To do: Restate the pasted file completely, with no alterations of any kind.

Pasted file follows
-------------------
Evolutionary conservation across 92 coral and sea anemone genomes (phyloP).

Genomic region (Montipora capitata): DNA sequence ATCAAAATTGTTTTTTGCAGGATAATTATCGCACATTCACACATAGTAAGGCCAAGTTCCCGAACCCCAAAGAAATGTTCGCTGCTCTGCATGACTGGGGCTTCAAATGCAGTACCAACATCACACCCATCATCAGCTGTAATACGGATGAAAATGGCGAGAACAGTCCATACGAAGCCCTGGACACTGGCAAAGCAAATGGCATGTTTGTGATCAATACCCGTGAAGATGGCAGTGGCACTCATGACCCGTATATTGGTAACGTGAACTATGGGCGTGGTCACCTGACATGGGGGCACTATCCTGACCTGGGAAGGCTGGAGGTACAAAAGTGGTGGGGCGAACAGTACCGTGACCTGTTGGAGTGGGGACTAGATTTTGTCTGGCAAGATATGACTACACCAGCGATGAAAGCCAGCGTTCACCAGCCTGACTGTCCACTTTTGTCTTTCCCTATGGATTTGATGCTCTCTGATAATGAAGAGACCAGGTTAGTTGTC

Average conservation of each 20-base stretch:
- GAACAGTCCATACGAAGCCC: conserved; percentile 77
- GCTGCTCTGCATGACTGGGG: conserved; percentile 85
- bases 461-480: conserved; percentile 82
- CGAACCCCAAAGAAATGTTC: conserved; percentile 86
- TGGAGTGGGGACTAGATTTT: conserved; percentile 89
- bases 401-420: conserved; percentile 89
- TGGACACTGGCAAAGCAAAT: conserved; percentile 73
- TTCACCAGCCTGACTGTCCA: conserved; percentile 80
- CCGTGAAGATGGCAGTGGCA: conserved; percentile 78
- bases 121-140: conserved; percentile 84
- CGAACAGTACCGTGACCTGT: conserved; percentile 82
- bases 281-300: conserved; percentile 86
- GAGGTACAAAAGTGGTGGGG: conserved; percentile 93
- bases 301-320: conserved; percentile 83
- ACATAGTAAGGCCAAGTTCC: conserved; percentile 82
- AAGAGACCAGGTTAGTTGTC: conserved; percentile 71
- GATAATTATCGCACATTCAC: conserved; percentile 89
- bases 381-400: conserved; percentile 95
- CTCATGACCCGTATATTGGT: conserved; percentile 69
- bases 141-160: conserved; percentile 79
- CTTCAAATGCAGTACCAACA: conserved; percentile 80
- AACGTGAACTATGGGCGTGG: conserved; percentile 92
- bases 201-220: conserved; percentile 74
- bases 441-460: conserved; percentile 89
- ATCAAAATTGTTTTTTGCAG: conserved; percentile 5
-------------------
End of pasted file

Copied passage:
Evolutionary conservation across 92 coral and sea anemone genomes (phyloP).

Genomic region (Montipora capitata): DNA sequence ATCAAAATTGTTTTTTGCAGGATAATTATCGCACATTCACACATAGTAAGGCCAAGTTCCCGAACCCCAAAGAAATGTTCGCTGCTCTGCATGACTGGGGCTTCAAATGCAGTACCAACATCACACCCATCATCAGCTGTAATACGGATGAAAATGGCGAGAACAGTCCATACGAAGCCCTGGACACTGGCAAAGCAAATGGCATGTTTGTGATCAATACCCGTGAAGATGGCAGTGGCACTCATGACCCGTATATTGGTAACGTGAACTATGGGCGTGGTCACCTGACATGGGGGCACTATCCTGACCTGGGAAGGCTGGAGGTACAAAAGTGGTGGGGCGAACAGTACCGTGACCTGTTGGAGTGGGGACTAGATTTTGTCTGGCAAGATATGACTACACCAGCGATGAAAGCCAGCGTTCACCAGCCTGACTGTCCACTTTTGTCTTTCCCTATGGATTTGATGCTCTCTGATAATGAAGAGACCAGGTTAGTTGTC

Average conservation of each 20-base stretch:
- GAACAGTCCATACGAAGCCC: conserved; percentile 77
- GCTGCTCTGCATGACTGGGG: conserved; percentile 85
- bases 461-480: conserved; percentile 82
- CGAACCCCAAAGAAATGTTC: conserved; percentile 86
- TGGAGTGGGGACTAGATTTT: conserved; percentile 89
- bases 401-420: conserved; percentile 89
- TGGACACTGGCAAAGCAAAT: conserved; percentile 73
- TTCACCAGCCTGACTGTCCA: conserved; percentile 80
- CCGTGAAGATGGCAGTGGCA: conserved; percentile 78
- bases 121-140: conserved; percentile 84
- CGAACAGTACCGTGACCTGT: conserved; percentile 82
- bases 281-300: conserved; percentile 86
- GAGGTACAAAAGTGGTGGGG: conserved; percentile 93
- bases 301-320: conserved; percentile 83
- ACATAGTAAGGCCAAGTTCC: conserved; percentile 82
- AAGAGACCAGGTTAGTTGTC: conserved; percentile 71
- GATAATTATCGCACATTCAC: conserved; percentile 89
- bases 381-400: conserved; percentile 95
- CTCATGACCCGTATATTGGT: conserved; percentile 69
- bases 141-160: conserved; percentile 79
- CTTCAAATGCAGTACCAACA: conserved; percentile 80
- AACGTGAACTATGGGCGTGG: conserved; percentile 92
- bases 201-220: conserved; percentile 74
- bases 441-460: conserved; percentile 89
- ATCAAAATTGTTTTTTGCAG: conserved; percentile 5